By Derrell S. Peel, Oklahoma State University Extension Livestock Marketing Specialist
The Mexican beef cattle industry has been severely impacted by the drought the past two years, much as the U.S. has been impacted. Additionally, changes in Mexican domestic beef consumption and beef trade have significant implications for the interaction of the Mexican and U.S. cattle and beef industries in the coming years.
Mexico emerged as a major customer for U.S. beef in 1997, replacing Canada as the second place export destination behind Japan. Mexico remained the number two market until 2004 when it became the number one export market for U.S beef following the first BSE case in the U.S. Mexico remained the top beef export market until 2011 when it dropped to number two behind Canada.
In 2012, Mexico dropped again to third place behind Canada and Japan. Beef exports to Mexico have declined every year since 2008, with 2012 levels less than half of the peak exports in 2008. More disturbingly, beef exports to Mexico have declined while pork and poultry exports have continued to expand. U.S. pork exports to Mexico have increased 77 percent since 2008, while poultry exports have increased 31 percent over the same period. U.S. beef dropped from 36 percent of total meat exports to Mexico prior to 2009 to less than 13 percent of total meat exports to Mexico in 2012.
The decrease in U.S. beef exports to Mexico seems to be part of a bigger issue of stagnant or declining beef consumption in Mexico. While general economic conditions, including a struggling economy, no doubt contribute to weak beef demand, the issues seem to be more specific to the beef market with sharply higher beef prices and changing relative values for specific beef products contributing to changes in Mexican beef demand. The role of U.S. beef in the Mexican market and the potential for beef exports to Mexico may well have changed compared to the past 15 years.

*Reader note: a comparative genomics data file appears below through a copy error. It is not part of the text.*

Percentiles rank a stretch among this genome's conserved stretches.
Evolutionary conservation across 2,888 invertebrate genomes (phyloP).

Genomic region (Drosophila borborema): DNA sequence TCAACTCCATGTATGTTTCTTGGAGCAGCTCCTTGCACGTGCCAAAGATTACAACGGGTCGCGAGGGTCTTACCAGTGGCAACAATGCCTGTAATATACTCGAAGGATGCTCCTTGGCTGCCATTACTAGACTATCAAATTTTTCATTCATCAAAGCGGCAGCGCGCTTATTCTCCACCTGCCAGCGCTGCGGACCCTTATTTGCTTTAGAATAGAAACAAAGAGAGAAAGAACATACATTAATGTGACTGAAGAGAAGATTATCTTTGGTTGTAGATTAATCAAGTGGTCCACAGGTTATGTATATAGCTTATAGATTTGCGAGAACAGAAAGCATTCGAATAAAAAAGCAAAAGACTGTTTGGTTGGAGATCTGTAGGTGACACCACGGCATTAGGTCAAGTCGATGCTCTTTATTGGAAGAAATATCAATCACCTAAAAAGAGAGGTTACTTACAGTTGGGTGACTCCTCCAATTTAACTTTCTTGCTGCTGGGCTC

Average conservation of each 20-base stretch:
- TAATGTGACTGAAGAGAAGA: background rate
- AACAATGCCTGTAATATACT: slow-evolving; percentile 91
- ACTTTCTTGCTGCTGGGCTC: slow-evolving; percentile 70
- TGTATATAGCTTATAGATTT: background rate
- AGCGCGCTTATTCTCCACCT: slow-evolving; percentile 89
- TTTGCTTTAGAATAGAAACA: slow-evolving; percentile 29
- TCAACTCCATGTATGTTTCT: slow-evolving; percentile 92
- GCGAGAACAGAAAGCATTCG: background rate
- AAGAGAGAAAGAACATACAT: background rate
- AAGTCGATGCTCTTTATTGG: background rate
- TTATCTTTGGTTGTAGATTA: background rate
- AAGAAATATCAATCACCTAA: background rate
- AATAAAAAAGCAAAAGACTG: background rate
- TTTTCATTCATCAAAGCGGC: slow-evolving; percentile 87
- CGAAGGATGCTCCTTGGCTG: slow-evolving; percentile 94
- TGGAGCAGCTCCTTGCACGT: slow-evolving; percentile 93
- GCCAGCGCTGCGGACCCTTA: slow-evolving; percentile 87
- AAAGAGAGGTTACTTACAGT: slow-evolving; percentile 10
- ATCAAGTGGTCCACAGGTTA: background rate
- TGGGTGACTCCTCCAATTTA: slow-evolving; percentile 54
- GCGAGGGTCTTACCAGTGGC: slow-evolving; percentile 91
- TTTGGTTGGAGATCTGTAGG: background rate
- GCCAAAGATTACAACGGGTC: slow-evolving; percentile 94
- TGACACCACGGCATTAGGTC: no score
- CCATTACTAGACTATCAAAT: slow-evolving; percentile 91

Simultaneously, Mexico continues to grow as a beef exporter. This has been facilitated by rapid expansion of boxed beef processing with the Mexican beef market relying less on carcass trade. In 2012, Mexico exported nearly 250 thousand metric tons of beef, with over 40 percent of that to the U.S. Though data is limited, it appears that Mexico is exporting between 10 and 15 percent of total domestic beef production.
U.S. imports of Mexican beef have grown sharply the past four years and Mexico has been the fourth largest source of beef imports since 2010, following Canada, Australia and New Zealand. Mexican beef exports to the U.S. consist primarily of middle meat cuts which have higher value for export compared to the domestic Mexican market.
The combination of reduced domestic supplies due to exports and the change in proportions of middle and end meats in the Mexican market appears to have contributed to a relatively larger increase in end meat values in Mexico. This may be a significant part of the price impacts which are limiting beef consumption in Mexico. As beef values in the U.S. and Mexico continue to approach an economic balance, the impetus for beef exports to the U.S. may moderate resulting in slower expansion of Mexican beef into the U.S. market.
The combination of high U.S. cattle prices and drought in Mexico has contributed to increased U.S. imports of Mexican feeder cattle the past two years. In fact, U.S. imports of Mexican cattle have increased each year since a low in 2008 but only in 2011 and 2012 did the levels reach the second and third highest levels since the peak level in 1995. These recent export levels are not sustainable and appear to have contributed to both reduced domestic beef consumption in Mexico and herd reductions that will limit beef production and cattle exports in the coming years.
In 2011, the 16 percent year over year increase in Mexican cattle imports included a 12 percent increase in steer imports and a 48 percent increase in heifer imports. In 2012, steer imports declined 11 percent while heifer imports increased 84 percent, with heifers accounting for 26 percent of total Mexican cattle imports. On average, heifers have accounted for less than 10 percent of U.S. imports of Mexican cattle. Since 2010, an extra 400,000 head of Mexican heifers above average have been imported. Mexican cattle imports declined in the second half of 2012 and are down 34 percent so far in 2013.
For the year to date, heifer imports are down 37 percent while steer imports are down 33 percent compared to last year. So far this year, heifers represent 22 percent of total Mexican cattle imports, a rate that likely suggests continued liquidation in the Mexican cow herd. The current rate of cattle imports implies an annual total less than one million head and additional decreases are possible as cattle numbers continue to tighten.